The Atmos clock has its own page because whilst it is still a torsion clock, it's uniquely like perpetual motion. Both have a disc pendulum hanging from a thin steel strip that rotates very slowly in both directions (30 seconds each way for the Atmos, 7.5 seconds for the 400 day), and both are powered by a mainspring. But the difference is that the Atmos never needs winding. As the makers, Jaeger LeCoultre, say "With no battery, electric current or winding, the Atmos clock has been living on air since 1928".
Its reliance on atmospheric change is what gives the Atmos its name: the mainspring is kept wound by variations in temperature and (to a lesser extent) air pressure. A heavy coiled spring and an expanding bellows compete to create lateral movement. As the temperature rises, the bellows expand against the force of the spring and this tiny movement is transferred to the mainspring via a small chain and a ratchet. As the temperature falls the bellows contract under the force of the spring and this allows the ratchet to take up a new position ready for the next temperature increase. A rise of 1 degree will add enough power to drive the clock for 2 days, and when fully wound, the mainspring is capable of running the clock for up to a year.
Originating in France, the first ones (later to become known as the Atmos Type I) were based on Jean-Leon Reutter's 1927 design which then used a mercury in glass system, which rocked as the mercury expands. CGR produced it from June 1929 under Reutter's management. Later, Jaeger LeCoultre of Switzerland became interested and in 1936 replaced the mercury in glass design with bellows (Atmos Type II) but the bellows had seal issues and production of the Type II was intermittent until 1939.
The Atmos Type III (calibres 519 and 529) in Image 1 was better and production ran until 1955 when the Type IV (calibres 522 and 523) appeared, but that was quickly replaced by the Atmos Type V (calibre 526) and then the Types VI, VII and VIII (calibre 528) seen in Image 2, which is the most common you will find. Many of these Jaeger LeCoultre clocks were long service and retirement awards bearing an inscribed employee name plate. The whole Reutter influence disappeared with the launch of the Atmos calibre 540 (Image 3) when Jaeger LeCoultre stopped allocating Type codes.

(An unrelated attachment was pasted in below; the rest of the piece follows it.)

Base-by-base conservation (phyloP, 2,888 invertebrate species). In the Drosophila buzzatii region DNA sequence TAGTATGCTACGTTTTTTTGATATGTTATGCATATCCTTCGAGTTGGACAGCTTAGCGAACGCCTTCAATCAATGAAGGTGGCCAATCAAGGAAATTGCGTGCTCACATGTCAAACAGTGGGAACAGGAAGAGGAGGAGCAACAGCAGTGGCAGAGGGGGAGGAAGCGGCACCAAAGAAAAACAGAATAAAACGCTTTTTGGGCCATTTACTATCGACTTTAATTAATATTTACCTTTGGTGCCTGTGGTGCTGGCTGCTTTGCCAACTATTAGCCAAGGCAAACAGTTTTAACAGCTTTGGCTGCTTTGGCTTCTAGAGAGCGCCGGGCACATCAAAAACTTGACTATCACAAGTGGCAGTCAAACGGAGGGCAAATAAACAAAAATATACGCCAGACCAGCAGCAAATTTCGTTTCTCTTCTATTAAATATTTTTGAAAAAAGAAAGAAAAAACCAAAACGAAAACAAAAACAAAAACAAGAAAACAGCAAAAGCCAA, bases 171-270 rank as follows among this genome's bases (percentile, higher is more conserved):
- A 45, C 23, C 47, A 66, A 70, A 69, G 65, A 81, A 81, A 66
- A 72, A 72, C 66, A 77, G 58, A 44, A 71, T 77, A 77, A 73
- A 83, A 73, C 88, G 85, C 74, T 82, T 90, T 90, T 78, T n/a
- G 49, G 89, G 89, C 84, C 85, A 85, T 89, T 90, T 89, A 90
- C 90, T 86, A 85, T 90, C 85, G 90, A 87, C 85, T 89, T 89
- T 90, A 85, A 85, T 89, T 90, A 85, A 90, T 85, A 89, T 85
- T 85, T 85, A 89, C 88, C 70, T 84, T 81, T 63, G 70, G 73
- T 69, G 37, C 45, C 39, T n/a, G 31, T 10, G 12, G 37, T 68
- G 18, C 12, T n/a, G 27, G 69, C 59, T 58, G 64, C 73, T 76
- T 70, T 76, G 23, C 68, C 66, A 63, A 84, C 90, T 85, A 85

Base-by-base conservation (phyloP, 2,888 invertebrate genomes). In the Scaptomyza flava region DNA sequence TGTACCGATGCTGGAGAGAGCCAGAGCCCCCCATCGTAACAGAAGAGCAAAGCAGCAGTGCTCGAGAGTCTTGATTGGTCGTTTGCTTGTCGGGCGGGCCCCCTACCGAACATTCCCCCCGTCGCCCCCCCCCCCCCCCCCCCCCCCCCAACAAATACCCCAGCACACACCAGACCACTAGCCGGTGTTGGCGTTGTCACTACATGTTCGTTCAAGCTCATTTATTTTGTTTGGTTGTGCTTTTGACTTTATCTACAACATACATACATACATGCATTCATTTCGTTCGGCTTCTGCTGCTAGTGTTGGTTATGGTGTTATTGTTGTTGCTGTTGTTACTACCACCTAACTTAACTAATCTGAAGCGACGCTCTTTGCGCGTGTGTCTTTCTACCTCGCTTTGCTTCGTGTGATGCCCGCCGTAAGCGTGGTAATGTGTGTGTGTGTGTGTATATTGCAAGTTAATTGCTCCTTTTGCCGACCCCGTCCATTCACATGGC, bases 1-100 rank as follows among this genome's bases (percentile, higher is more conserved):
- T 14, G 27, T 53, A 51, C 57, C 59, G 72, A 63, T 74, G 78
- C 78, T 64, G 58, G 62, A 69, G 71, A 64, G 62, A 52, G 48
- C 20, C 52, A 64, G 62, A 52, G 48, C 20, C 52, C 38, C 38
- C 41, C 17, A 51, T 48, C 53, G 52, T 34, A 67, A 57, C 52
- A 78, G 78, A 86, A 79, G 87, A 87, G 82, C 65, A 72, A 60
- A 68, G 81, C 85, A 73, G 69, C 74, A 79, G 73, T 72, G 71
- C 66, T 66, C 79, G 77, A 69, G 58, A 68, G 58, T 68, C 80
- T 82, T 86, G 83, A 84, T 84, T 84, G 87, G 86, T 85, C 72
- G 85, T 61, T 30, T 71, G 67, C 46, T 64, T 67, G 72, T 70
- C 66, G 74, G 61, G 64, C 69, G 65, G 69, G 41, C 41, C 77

The movement in the Atmos is finely engineered and unless interfered with suffers only from two problems on the whole. First, dirt gathers in the pivot holes, clogging them and thus impeding the rotation of the wheels. Stripping and cleaning usually solves this. I have never found any appreciable wear in the jewelled pivot holes so repair is rarely required. Setting the Atmos up afterwards takes special tools and skill but once serviced, no attention should be required for ten years or more.
The other issue is with the Atmos bellows, which are metal and the constant opening and closing can result in tiny stress cracks forming in the folds. The bellows, which are protected and concealed in a brass housing on the back of the clock (see Image 4) contain liquid and gaseous ethyl chloride, which boils at 54F so the pressure inside varies according to the temperature. If the gas leaks, like in the collapsed bellows shown on the left in Image 5, the clock might still keep running for months as the mainspring slowly unwinds but it will eventually stop.
If your bellows looks like the one on the left at room temperature, it needs attention; look at my page on Atmos bellows refill and repair for help. I know of no other repairer in the UK offering this service (but if you should know one please tell me).
Finally, the thin, delicate suspension from which the pendulum hangs sometimes breaks but this is usually the result of human interference - like moving the clock without first locking the pendulum.
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